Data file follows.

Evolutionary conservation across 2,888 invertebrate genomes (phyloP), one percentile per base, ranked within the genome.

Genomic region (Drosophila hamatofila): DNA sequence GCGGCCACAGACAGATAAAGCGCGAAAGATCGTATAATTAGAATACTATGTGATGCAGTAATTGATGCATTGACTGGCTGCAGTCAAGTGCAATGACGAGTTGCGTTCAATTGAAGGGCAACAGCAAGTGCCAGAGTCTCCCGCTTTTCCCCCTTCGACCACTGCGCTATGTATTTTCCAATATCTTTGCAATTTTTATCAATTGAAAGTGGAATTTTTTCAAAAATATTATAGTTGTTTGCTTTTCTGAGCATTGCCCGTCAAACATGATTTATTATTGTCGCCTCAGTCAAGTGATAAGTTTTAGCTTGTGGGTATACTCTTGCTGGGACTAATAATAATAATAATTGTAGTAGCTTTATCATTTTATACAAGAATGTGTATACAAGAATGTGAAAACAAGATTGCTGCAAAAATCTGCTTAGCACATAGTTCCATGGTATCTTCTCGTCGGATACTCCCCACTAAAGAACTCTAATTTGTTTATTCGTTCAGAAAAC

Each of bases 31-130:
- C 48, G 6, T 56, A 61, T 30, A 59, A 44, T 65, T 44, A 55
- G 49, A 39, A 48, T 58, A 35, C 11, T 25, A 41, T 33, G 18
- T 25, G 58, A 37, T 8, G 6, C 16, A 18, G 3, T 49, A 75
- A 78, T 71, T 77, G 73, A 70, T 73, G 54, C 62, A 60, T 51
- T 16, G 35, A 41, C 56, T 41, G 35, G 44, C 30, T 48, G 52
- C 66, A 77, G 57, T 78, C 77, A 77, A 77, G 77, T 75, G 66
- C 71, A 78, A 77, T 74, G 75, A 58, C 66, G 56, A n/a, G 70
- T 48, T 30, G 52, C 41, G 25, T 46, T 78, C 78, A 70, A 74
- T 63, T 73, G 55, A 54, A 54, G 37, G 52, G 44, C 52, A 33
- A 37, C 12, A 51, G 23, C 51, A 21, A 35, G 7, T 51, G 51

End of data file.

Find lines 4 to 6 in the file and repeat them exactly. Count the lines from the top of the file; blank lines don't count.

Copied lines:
- C 48, G 6, T 56, A 61, T 30, A 59, A 44, T 65, T 44, A 55
- G 49, A 39, A 48, T 58, A 35, C 11, T 25, A 41, T 33, G 18
- T 25, G 58, A 37, T 8, G 6, C 16, A 18, G 3, T 49, A 75